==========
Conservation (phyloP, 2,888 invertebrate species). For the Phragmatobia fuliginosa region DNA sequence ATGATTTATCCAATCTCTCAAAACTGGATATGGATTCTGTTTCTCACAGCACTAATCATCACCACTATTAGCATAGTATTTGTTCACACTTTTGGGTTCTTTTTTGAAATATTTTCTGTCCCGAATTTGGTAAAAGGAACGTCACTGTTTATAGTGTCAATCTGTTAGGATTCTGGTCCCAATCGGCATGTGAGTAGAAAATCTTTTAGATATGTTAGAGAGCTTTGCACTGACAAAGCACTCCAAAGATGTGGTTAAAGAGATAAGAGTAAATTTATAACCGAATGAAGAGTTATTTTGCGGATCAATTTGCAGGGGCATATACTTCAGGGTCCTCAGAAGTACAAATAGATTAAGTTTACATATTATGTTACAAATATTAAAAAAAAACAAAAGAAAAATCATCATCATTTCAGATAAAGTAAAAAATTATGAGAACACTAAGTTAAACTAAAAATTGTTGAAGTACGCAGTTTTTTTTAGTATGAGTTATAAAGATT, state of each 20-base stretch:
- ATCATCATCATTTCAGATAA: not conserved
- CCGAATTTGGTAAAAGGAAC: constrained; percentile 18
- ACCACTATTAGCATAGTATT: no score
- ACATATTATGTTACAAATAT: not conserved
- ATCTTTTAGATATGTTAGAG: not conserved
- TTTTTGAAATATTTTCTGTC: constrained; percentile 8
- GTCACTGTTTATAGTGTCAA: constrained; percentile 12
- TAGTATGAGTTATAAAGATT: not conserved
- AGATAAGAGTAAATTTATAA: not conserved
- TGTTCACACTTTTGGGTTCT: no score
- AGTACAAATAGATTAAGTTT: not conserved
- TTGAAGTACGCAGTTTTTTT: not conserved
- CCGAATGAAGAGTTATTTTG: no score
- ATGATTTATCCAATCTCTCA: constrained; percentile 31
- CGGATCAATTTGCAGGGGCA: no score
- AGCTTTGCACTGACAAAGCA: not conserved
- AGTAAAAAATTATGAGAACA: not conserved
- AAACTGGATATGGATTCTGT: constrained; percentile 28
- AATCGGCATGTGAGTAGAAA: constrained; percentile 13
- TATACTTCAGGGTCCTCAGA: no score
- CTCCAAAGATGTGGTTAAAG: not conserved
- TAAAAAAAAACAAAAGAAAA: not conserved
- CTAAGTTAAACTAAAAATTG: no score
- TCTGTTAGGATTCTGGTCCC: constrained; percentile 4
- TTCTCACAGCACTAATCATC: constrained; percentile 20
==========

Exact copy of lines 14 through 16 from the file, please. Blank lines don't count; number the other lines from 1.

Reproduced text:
- CCGAATGAAGAGTTATTTTG: no score
- ATGATTTATCCAATCTCTCA: constrained; percentile 31
- CGGATCAATTTGCAGGGGCA: no score